“We will judge what the government, London’s politicians and the political parties do against this simple test: is it good for our readers and good for London? If it is, we’ll support them. If it isn’t, we’ll be quick to say so.”

It might be argued that by taking on the position of editor of a newspaper with an estimated circulation of one million in the City of London, Mr Osborne might just be able to wield some political influence, namely through the political position adopted by the paper.

The main issue is that of Brexit: the former Chancellor was firmly on board with former Prime Minister David Cameron in campaigning for Remain. The current government is tasked with acquiring and implementing Brexit, but seems keen to go a step further than merely withdrawing from the EU – exit from the Single Market has been voiced. Mrs May has been adamant in her stance that there will not be an ongoing briefing to Parliament during negotiations – probably to prevent any criticism at home from weakening her position. Nevertheless, the media will still cover the negotiations to the best of their ability – the coverage – and angle – offered by the Standard during this time will be interesting.

Moreover, whilst Mr Osborne will no doubt be careful not to attack Mrs May personally, he could just use the paper to campaign for policies that will put him on a collision course with her instincts for more state invention on economics and immigration, on the basis that these are issues particularly important for London.

But any potential power of this position should not be overestimated. It should be remembered that the Standard’s current track record of persuasion is not exactly impressive. The Standard did come out in favour of Remain (check out that not-exactly-complementary reference to George Osborne) during the EU referendum last year, and London as a whole did vote Remain. However, on the basis of party politics: the Standard supported the Conservative Party in the general election of 2015, but it was the Labour Party who dominated. Moreover, the Standard supported Conservative candidate Zac Goldsmith in the 2016 London Mayoral election (who had announced his support for the UK to leave the EU) – Labour candidate Sadiq Khan was the victor.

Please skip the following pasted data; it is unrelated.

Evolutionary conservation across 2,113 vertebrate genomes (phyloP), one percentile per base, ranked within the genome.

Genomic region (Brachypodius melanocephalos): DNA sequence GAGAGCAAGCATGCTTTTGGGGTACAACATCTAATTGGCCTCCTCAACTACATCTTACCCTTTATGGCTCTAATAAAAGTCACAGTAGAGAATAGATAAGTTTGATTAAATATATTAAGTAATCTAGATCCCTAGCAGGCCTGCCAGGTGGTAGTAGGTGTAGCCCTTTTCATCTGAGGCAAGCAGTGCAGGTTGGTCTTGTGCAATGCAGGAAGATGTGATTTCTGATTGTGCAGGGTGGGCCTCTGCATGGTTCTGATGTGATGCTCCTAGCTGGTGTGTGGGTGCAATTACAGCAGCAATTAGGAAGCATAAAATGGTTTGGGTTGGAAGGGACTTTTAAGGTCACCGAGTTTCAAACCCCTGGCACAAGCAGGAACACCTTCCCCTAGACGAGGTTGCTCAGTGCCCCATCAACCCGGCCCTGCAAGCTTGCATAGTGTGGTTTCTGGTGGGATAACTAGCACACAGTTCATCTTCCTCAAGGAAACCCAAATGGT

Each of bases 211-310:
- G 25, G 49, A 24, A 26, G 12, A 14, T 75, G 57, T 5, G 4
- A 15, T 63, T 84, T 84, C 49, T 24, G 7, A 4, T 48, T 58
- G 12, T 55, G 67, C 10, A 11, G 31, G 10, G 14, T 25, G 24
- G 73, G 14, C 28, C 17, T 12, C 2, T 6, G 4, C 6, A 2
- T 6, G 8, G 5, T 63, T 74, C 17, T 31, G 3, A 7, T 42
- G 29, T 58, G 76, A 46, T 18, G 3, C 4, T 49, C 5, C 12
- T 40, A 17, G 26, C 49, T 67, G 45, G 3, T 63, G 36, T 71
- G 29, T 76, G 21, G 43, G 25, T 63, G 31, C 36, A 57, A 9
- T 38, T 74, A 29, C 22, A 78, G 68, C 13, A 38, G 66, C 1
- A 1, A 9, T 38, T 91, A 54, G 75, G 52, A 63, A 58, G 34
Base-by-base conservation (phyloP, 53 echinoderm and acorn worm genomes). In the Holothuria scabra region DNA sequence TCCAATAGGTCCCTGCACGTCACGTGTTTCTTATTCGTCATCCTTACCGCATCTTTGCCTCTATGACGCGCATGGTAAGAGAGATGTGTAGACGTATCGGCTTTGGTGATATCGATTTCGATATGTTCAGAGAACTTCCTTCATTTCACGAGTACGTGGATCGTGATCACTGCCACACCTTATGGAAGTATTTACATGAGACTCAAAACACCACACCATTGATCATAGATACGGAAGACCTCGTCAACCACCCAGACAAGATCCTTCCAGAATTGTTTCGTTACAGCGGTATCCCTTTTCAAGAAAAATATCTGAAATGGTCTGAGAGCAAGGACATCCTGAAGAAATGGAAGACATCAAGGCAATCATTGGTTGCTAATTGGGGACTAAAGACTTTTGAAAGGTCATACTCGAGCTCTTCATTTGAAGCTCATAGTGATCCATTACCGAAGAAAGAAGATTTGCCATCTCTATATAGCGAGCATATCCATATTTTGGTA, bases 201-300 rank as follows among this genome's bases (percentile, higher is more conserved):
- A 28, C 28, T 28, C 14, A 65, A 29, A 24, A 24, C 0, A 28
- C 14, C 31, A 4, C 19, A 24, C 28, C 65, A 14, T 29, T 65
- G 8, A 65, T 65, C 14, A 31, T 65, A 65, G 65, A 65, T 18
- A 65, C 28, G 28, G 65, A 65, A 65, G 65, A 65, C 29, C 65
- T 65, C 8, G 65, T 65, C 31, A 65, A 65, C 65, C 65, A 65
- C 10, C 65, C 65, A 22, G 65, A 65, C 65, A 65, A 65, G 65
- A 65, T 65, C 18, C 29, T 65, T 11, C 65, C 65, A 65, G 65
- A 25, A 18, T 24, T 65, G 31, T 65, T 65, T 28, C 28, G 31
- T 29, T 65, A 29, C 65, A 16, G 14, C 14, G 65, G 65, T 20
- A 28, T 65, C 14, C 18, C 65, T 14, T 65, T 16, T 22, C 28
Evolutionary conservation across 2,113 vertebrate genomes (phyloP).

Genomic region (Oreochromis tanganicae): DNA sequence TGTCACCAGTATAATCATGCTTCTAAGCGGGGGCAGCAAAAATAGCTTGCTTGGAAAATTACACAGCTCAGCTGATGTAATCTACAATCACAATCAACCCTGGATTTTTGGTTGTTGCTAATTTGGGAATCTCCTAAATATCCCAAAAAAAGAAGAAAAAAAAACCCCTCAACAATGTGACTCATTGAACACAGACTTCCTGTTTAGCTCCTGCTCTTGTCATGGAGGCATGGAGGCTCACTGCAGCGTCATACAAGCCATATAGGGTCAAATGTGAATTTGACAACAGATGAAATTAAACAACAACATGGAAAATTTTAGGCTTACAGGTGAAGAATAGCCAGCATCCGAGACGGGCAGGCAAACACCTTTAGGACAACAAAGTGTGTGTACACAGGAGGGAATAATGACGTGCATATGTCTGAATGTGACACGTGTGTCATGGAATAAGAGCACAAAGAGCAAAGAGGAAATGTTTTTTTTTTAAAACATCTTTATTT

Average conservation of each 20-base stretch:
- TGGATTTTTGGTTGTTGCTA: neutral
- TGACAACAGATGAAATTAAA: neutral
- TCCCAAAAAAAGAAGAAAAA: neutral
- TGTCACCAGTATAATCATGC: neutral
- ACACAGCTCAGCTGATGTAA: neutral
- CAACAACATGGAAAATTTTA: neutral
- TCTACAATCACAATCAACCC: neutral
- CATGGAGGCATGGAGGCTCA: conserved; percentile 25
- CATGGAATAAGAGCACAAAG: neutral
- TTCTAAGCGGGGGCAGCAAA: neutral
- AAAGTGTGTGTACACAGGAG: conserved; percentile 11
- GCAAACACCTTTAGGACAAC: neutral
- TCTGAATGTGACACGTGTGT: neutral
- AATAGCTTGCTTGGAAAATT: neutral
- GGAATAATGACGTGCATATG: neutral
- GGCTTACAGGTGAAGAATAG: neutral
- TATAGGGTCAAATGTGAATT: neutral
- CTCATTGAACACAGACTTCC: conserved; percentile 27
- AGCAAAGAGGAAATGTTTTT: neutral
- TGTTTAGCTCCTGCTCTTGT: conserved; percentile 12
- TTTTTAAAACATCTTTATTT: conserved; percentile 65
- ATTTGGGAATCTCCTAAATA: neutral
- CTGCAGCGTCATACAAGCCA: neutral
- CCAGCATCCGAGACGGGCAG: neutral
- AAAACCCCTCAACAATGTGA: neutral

Spare a thought during all of this for the constituents of Tatton. How must they feel, knowing their MP has multiple jobs and has declared himself a ‘Londoner’? As the MP for Tatton, Mr Osborne has duties in the North of England which do not align with his new-found duties as a newspaper editor in the South.

No doubt there will be more coverage of this story, and further developments. It is something to note though that on the same week the Prime Minister publicly reversed her Chancellor’s announcement on his policy of NI and the self employed – to his embarrassment, surely – the former Chancellor has proven he is quite content with life outside of the Cabinet circle – and that he hasn’t gone away.

Judge Neil Gorsuch, and nomination confirmation.

One of the most convoluted Supreme Court confirmation battles in history will finally reach the U.S. Senate on Monday 20th March, 401 days after the death of Justice Antonin Scalia left a vacancy that has spanned two presidencies and spawned two nominees.

Federal Appeals Court Judge Neil Gorsuch, President Trump’s choice to be the country’s 113th Supreme Court justice, is set to face several days of harsh questioning from Democrats, still enraged at the Republican-controlled Senate’s refusal to consider President Barack Obama’s nominee last year. Then, Senate Republican leader Mitch McConnell vowed the seat would remain vacant through the Presidential election, a promise he kept despite Obama’s compromise nomination of Judge Merrick Garland, chief judge of the U.S. Court of Appeals for the District of Columbia Circuit and a relatively moderate jurist.

Judge Gorsuch’s nomination was destined for a fight not only because of the Republican block on Judge Garland, but also because of the very President who nominated him – one who promised to employ litmus tests on abortion and guns, who largely outsourced the initial nomination process to the conservative Federalist Society and Heritage Foundation, and who has attacked federal judges who ruled against him, both as a businessman and as President.

And so Judge Gorsuch will face the multi-day Senate Judiciary Committee nomination hearing on Monday, in what Republicans probably hope will be a quick process to confirmation by the time Congress leaves for its Easter recess.

Judge Gorsuch’s supporters are anticipating several lines of attack from Senate Democrats, mainly concerns about decisions he made on women’s issues like the Hobby Lobby case, and his apparent bias towards business over regular people in labour-related cases.

Judge Gorsuch has been preparing for the hearings with help from lawyers in the Justice Department and the White House counsel’s office. That includes undergoing mock hearings, as well as extensively revisiting his own opinions and different areas of the law that could surface during the hearing.

Something to look out for starting from Monday: the Democratic senators who hail from states where Trump was elected. These are the most likely swing votes on Judge Gorsuch’s nomination. None of them are out of bounds for Republican outside groups trying to put the heat on Democrats.

Interestingly enough, the Judicial Crisis Network – an American conservative political campaign organisation – has so far apparently spent close to $5m of a planned $10m advertisement buy in support Judge Gorsuch. There is an expectation that around $15 to $20m will be spent by outside GOP groups on similar advertisement buys.